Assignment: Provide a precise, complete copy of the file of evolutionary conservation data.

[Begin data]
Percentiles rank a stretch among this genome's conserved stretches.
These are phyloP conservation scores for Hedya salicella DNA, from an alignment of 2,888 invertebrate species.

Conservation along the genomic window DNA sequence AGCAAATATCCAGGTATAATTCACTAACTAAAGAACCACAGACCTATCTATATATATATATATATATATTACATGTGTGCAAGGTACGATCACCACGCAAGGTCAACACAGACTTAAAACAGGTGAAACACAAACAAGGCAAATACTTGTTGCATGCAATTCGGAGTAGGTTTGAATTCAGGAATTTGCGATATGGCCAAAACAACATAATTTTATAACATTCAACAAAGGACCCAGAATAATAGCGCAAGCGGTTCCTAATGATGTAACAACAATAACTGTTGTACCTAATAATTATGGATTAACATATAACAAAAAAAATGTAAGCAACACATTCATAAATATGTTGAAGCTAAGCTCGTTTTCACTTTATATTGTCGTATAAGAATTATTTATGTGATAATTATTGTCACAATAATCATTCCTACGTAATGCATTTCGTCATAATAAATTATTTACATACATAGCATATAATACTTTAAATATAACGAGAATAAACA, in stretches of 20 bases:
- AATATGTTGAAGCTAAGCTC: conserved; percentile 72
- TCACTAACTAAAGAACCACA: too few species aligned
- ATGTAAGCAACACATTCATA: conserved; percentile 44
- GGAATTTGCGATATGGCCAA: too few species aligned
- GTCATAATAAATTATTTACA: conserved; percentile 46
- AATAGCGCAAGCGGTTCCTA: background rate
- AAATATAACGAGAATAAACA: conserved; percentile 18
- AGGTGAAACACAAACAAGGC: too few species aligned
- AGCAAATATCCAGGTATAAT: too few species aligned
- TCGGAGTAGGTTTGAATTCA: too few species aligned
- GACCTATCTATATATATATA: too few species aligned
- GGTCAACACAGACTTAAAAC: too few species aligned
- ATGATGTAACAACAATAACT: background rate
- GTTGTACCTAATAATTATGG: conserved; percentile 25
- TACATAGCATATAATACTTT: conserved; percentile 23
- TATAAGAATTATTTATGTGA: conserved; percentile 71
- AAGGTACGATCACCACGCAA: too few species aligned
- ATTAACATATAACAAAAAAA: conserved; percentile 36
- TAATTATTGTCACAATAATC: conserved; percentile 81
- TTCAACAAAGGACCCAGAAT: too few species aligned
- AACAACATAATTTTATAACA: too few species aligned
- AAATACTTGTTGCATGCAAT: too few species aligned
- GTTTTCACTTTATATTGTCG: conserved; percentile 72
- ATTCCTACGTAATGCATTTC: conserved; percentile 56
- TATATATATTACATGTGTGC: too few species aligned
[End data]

Percentiles rank a stretch among this genome's conserved stretches.
These are phyloP conservation scores for Hedya salicella DNA, from an alignment of 2,888 invertebrate species.

Conservation along the genomic window DNA sequence AGCAAATATCCAGGTATAATTCACTAACTAAAGAACCACAGACCTATCTATATATATATATATATATATTACATGTGTGCAAGGTACGATCACCACGCAAGGTCAACACAGACTTAAAACAGGTGAAACACAAACAAGGCAAATACTTGTTGCATGCAATTCGGAGTAGGTTTGAATTCAGGAATTTGCGATATGGCCAAAACAACATAATTTTATAACATTCAACAAAGGACCCAGAATAATAGCGCAAGCGGTTCCTAATGATGTAACAACAATAACTGTTGTACCTAATAATTATGGATTAACATATAACAAAAAAAATGTAAGCAACACATTCATAAATATGTTGAAGCTAAGCTCGTTTTCACTTTATATTGTCGTATAAGAATTATTTATGTGATAATTATTGTCACAATAATCATTCCTACGTAATGCATTTCGTCATAATAAATTATTTACATACATAGCATATAATACTTTAAATATAACGAGAATAAACA, in stretches of 20 bases:
- AATATGTTGAAGCTAAGCTC: conserved; percentile 72
- TCACTAACTAAAGAACCACA: too few species aligned
- ATGTAAGCAACACATTCATA: conserved; percentile 44
- GGAATTTGCGATATGGCCAA: too few species aligned
- GTCATAATAAATTATTTACA: conserved; percentile 46
- AATAGCGCAAGCGGTTCCTA: background rate
- AAATATAACGAGAATAAACA: conserved; percentile 18
- AGGTGAAACACAAACAAGGC: too few species aligned
- AGCAAATATCCAGGTATAAT: too few species aligned
- TCGGAGTAGGTTTGAATTCA: too few species aligned
- GACCTATCTATATATATATA: too few species aligned
- GGTCAACACAGACTTAAAAC: too few species aligned
- ATGATGTAACAACAATAACT: background rate
- GTTGTACCTAATAATTATGG: conserved; percentile 25
- TACATAGCATATAATACTTT: conserved; percentile 23
- TATAAGAATTATTTATGTGA: conserved; percentile 71
- AAGGTACGATCACCACGCAA: too few species aligned
- ATTAACATATAACAAAAAAA: conserved; percentile 36
- TAATTATTGTCACAATAATC: conserved; percentile 81
- TTCAACAAAGGACCCAGAAT: too few species aligned
- AACAACATAATTTTATAACA: too few species aligned
- AAATACTTGTTGCATGCAAT: too few species aligned
- GTTTTCACTTTATATTGTCG: conserved; percentile 72
- ATTCCTACGTAATGCATTTC: conserved; percentile 56
- TATATATATTACATGTGTGC: too few species aligned